Diagnostic ultrasound high mechanical index impulses restore microvascular flow in peripheral arterial thromboembolism

Thomas R. Porter, Stanley Radio, John Lof, Carr Everbach, Jeffry E. Powers, Francois Vignon, William T. Shi, Feng Xie

Research output: Contribution to journalArticlepeer-review

8 Scopus citations


We sought to explore mechanistically how intermittent high-mechanical-index (MI) diagnostic ultrasound impulses restore microvascular flow. Thrombotic microvascular obstruction was created in the rat hindlimb muscle of 36 rats. A diagnostic transducer confirmed occlusion with low-MI imaging during an intravenous microbubble infusion. This same transducer was used to intermittently apply ultrasound with an MI that produced stable or inertial cavitation (IC) for 10 min through a tissue-mimicking phantom. A nitric oxide inhibitor, L-Nω-nitroarginine methyl ester (L-NAME), was pre-administered to six rats. Plateau microvascular contrast intensity quantified skeletal microvascular blood volume, and postmortem staining was used to detect perivascular hemorrhage. Intermittent IC impulses produced the greatest recovery of microvascular blood volume (p < 0.0001, analysis of variance). Nitric oxide inhibition did not affect the skeletal microvascular blood volume improvement, but did result in more perivascular hemorrhage. IC inducing pulses from a diagnostic transducer can reverse microvascular obstruction after acute arterial thromboembolism. Nitric oxide may prevent unwanted bio-effects of these IC pulses.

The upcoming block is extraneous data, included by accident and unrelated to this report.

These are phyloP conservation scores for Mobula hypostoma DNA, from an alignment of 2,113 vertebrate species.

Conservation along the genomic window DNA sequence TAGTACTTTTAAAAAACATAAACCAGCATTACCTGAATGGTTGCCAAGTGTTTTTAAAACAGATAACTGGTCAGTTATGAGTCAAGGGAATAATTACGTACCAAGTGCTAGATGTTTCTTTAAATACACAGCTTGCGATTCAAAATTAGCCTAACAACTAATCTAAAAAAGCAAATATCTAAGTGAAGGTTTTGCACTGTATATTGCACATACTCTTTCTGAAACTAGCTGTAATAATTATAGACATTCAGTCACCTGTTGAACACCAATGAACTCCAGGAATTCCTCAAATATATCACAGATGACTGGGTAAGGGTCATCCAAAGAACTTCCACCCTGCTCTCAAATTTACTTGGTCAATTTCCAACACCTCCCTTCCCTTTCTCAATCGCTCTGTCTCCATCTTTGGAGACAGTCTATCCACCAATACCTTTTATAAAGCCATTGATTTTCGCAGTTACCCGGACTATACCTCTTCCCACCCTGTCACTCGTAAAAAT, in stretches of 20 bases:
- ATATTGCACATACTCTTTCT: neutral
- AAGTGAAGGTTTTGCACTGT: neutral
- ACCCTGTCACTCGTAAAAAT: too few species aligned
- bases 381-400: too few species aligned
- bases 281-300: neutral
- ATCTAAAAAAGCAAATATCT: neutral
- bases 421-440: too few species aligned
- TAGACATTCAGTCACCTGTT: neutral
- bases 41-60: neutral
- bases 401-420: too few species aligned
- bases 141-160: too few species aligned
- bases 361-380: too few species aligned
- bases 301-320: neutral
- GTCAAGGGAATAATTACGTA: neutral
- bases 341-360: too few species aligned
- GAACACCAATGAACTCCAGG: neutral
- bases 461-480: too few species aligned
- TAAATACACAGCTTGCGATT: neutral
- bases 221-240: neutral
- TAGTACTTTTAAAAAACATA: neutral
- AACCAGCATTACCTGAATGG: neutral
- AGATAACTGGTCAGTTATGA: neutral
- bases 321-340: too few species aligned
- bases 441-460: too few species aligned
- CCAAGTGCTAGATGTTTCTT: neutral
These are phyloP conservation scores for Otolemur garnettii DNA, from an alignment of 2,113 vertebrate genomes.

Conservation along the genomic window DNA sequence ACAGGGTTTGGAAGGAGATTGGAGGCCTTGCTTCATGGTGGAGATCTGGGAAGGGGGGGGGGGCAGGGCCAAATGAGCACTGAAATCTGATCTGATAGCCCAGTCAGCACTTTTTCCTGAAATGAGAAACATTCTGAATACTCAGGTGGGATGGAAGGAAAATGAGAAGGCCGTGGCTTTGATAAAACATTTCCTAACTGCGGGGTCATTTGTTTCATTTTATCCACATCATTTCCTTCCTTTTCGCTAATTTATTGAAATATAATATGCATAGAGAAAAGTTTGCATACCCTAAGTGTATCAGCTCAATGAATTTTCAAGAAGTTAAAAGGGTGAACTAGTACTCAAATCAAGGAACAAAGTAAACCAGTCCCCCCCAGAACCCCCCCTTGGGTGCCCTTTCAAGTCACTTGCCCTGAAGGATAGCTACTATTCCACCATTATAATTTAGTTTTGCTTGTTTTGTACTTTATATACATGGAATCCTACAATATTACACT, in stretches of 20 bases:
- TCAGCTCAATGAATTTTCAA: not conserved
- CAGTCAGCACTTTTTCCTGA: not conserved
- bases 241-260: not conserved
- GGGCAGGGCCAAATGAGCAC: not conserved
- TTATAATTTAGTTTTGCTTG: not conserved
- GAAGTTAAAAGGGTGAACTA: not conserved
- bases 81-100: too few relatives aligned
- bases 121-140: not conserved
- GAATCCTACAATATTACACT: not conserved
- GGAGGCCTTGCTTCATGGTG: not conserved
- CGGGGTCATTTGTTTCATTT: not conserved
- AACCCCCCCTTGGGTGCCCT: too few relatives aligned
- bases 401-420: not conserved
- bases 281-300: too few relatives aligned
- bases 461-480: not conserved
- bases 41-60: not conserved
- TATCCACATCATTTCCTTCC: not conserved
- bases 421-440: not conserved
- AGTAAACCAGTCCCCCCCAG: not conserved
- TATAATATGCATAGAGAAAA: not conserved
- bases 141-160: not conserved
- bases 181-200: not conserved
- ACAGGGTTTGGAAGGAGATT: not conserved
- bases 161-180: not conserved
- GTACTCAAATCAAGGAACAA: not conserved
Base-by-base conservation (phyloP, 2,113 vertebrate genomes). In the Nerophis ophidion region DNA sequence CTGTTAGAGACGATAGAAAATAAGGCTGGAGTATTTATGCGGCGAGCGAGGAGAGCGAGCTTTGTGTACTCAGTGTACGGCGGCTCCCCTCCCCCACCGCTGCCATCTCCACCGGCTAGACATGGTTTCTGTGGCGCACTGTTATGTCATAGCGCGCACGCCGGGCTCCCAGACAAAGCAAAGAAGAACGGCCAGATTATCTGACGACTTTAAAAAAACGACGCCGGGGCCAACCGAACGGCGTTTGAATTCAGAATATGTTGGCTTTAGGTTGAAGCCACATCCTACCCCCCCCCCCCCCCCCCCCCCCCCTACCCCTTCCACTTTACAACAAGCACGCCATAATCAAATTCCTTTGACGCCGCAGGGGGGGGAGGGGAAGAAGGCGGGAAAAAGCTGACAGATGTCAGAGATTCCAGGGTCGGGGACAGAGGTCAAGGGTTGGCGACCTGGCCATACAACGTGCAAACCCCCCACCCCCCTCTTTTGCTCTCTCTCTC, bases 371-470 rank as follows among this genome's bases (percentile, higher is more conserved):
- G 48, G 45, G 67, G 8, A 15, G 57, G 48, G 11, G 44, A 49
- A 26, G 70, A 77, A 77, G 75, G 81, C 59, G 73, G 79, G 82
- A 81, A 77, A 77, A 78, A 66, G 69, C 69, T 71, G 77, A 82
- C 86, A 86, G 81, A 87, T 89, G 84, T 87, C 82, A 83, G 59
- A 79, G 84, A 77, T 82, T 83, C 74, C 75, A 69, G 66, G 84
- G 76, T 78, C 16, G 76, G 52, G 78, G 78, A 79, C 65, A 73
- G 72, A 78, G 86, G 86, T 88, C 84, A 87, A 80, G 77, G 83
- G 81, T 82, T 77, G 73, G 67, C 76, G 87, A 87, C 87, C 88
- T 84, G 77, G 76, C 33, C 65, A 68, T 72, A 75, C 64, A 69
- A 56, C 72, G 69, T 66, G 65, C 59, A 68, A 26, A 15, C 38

Original languageEnglish (US)
Pages (from-to)1531-1540
Number of pages10
JournalUltrasound in Medicine and Biology
Issue number7
StatePublished - Jul 1 2016


  • Cavitation
  • Diagnostic ultrasound
  • Microvascular obstruction
  • Nitric oxide

ASJC Scopus subject areas

  • Biophysics
  • Radiological and Ultrasound Technology
  • Acoustics and Ultrasonics


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